**Figure 4:** The long-term behaviour of TT Ari 20-min
period: - our values found by MEM;
- our values found
by PDM; - the data of Semeniuk et al. (1987); + - the
value of Volpi et al. (1988); - the value of Hollander &
van Paradijs (1992); | - interval in which the period varied
according to Udalski (1988)

In all observing runs of sufficient length 3-hour modulations are clearly seen. However, their amplitude and shape changed from night to night. The star also showed variations in its mean brightness. We applied the method of extrema for the 3-hour period determination, for observations in the seasons 1987/88, 1989/90 and 1990/91.

**Table 2:** Moments of extrema of 3.2 hour wave

For TT Ari, as is the case with the other novalike stars, the determination of moments of extremum of the brightness was embarrassed by the strong flickering activity and the 20-min quasi-periodic oscillations. In some of the cases the flickering amplitude was bigger than the amplitude of the 3-hour modulation. Therefore we had to smooth the light curves in order to prepare them for a period analysis. For the purpose we used the method of moving average. The smoothing windows were equal to the characteristic time of 20-min quasi-periodic oscillations for the studied season, the step was 1 min. The exact moments of extrema were determined by polynomial approximation.

Since the observations were carried out with the one-channel photometers, there were time gaps in the observing runs during the time of background and comparison star measurements. In order to perform the smoothing procedure, we filled the gaps by linearly interpolating the data. Our observing material, (Table 1 (click here)), enabled us to determine 21 moments of maximum and 14 moments of minimum brightness, which can be found in Table 2 (click here).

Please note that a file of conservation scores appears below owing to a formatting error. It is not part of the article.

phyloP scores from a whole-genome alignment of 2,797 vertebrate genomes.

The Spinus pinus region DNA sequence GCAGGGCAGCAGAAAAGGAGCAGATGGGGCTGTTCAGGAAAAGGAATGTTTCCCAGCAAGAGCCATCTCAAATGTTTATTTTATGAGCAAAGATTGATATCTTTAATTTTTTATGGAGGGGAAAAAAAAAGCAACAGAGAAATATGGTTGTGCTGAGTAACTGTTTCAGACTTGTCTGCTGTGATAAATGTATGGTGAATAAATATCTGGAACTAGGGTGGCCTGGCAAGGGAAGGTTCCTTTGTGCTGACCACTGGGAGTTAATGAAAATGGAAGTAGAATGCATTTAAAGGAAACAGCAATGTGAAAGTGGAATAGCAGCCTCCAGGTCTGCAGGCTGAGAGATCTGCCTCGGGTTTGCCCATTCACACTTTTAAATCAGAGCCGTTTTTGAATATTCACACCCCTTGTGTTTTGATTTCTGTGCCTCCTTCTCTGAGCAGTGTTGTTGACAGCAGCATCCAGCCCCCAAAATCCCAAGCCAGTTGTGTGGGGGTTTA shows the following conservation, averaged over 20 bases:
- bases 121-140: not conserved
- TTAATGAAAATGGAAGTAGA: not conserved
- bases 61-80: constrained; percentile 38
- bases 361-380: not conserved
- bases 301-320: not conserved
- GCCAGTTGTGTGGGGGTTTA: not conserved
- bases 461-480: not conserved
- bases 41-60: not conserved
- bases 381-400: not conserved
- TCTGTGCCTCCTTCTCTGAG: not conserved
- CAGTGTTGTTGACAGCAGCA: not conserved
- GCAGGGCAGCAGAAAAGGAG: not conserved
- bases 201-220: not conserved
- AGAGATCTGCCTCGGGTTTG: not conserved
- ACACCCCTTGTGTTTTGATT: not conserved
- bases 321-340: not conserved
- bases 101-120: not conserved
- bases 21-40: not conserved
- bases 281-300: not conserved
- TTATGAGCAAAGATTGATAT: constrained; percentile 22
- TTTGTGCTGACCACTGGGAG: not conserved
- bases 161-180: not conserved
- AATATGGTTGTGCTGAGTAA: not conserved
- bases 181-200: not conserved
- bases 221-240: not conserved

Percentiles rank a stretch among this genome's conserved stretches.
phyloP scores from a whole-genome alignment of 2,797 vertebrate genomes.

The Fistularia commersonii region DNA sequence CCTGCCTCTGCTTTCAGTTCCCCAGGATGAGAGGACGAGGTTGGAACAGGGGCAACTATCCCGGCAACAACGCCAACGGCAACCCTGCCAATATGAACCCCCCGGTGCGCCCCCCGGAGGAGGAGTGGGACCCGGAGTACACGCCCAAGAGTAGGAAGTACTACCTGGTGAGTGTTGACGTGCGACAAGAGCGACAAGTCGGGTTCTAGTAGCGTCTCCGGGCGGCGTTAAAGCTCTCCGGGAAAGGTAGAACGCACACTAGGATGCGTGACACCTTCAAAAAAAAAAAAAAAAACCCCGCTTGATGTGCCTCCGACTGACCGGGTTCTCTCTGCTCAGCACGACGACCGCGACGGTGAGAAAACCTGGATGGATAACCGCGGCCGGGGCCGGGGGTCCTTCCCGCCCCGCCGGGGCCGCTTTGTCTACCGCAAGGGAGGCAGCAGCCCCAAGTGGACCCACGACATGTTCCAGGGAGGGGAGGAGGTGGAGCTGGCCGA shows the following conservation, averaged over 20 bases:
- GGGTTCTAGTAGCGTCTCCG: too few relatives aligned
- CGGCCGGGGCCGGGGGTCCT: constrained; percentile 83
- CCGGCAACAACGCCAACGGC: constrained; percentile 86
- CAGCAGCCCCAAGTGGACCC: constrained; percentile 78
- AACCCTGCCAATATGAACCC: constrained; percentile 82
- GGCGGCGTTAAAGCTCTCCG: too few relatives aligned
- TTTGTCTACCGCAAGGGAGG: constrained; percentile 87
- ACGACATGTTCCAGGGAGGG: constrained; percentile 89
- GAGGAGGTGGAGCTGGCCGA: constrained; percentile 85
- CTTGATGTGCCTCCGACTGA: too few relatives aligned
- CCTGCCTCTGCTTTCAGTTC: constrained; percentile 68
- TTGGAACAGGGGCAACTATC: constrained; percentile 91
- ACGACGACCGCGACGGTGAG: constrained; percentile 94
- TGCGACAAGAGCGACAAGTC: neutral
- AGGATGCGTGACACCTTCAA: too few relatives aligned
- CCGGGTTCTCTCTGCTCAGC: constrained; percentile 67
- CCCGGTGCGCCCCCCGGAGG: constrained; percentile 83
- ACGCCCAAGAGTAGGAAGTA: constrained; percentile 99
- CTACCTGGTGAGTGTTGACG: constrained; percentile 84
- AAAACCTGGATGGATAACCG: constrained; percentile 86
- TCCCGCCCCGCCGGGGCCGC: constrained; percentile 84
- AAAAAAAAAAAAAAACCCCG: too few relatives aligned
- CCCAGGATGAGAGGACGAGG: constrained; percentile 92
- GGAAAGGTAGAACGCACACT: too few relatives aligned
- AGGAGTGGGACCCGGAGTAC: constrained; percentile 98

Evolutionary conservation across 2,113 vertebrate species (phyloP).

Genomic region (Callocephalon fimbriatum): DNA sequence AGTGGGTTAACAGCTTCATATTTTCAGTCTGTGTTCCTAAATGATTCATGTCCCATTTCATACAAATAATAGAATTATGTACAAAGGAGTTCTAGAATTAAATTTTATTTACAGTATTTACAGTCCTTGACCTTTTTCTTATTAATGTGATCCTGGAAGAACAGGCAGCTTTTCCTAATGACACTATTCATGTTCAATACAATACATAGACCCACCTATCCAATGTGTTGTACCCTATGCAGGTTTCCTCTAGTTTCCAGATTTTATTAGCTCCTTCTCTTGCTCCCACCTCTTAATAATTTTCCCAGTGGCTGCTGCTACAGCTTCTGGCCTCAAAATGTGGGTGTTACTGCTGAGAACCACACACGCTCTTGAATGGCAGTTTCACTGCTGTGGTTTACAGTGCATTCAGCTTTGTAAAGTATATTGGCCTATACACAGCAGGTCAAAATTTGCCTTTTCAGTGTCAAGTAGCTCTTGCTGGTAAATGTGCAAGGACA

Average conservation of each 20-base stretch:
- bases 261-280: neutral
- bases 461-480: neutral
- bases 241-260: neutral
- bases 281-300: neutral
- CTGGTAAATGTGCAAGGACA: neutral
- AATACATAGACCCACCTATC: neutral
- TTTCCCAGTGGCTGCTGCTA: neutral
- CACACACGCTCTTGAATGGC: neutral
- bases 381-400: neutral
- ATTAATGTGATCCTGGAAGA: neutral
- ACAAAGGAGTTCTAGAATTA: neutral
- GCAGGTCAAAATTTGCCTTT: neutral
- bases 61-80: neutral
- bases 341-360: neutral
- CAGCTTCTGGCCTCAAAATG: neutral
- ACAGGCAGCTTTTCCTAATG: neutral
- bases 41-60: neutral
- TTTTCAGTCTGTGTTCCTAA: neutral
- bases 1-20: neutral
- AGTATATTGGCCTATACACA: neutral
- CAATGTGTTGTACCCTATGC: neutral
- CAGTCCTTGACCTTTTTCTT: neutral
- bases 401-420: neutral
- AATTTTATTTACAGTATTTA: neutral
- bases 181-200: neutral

To determine the photometric period in the 1987/88 season, we
used the moments of maxima of brightness published by Udalski
(1988) for the same interval plus moments determined by our
series 3, 4, 5 and 7 (see Table 1 (click here)). The cycle numbers *E*,
corresponding to the four maxima calculated from observational
runs, were determined by the photometric period found by
Udalski (1988) . Moments of maximum
covered relatively regularly the 165-day observation time interval.
This gave the opportunity to determine
accurately the cycle numbers. The following ephemeris were
obtained by the least square method:

The (O-C) values obtained according to this ephemeris are shown in Fig. 5 (click here). Generally they are less than 0.11. The two exceptions, 0.15 and 0.17, are probably due to the high flickering activity during the nights. The data of Udalski (1988) are also compatible with a period of . We examined periods of , and . It was found that the values of (O-C) for the last three periods were much higher than for the first period. Therefore, in our further discussion we concentrated on the period of .

**Figure 5:** (O-C) diagram for the 1987/88 season computed by using Eq. (1)

Our observing material for the 1989/90 season enabled us
to determine five moments of maximum and five moments of
minimum of the three-hour modulations. This was an
interesting possibility to compare periods obtained from two
extremum systems of the same observing data. All maxima were found from
the observing series 13, 14 and 16. Four moments
of minimum were obtained from the observing runs 12, 13, 14 and 16
and one by the *UBV* measurements of October 26, 1989 (Table 1 (click here)). Four of them
are within a 5-day time interval
which gives a certain confidence that the cycles were
counted accurately.
The following ephemeris were obtained:

The (O-C) residuals with these elements are less than 0.1 which is in good agreement with the accuracy of other already published determinations. The same procedure, applied to the moments of maxima, gave best results with . The (O-C) residuals of this period are also less than 0.1. We should mention that two moments of maximal brightness (numbers 10, 12 in Table 2 (click here)) occurred at the beggining or at the end of the observing runs and for the exact determination of the moments we had to perform some extrapolation of the data. This could result in a certain enhanced error in these determinations. Thus we consider the period based on the moments of minima more reliable. In a sense, the difference between the results of the analysis of moments of minimal and maximal brightness gives an estimation of the accuracy when we work with a small number of points.

The 1990/91 season is best covered by our observations.
Seven observation runs were performed during the season,
five of them in consecutive nights. Six moments of
maximal brightness in the observing runs 18, 20, 21, 22, 23
and 24 (Table 1 (click here)) were found. They are presented in Table 2 (click here) under
numbers 13-18. The least squares method determination gives the elements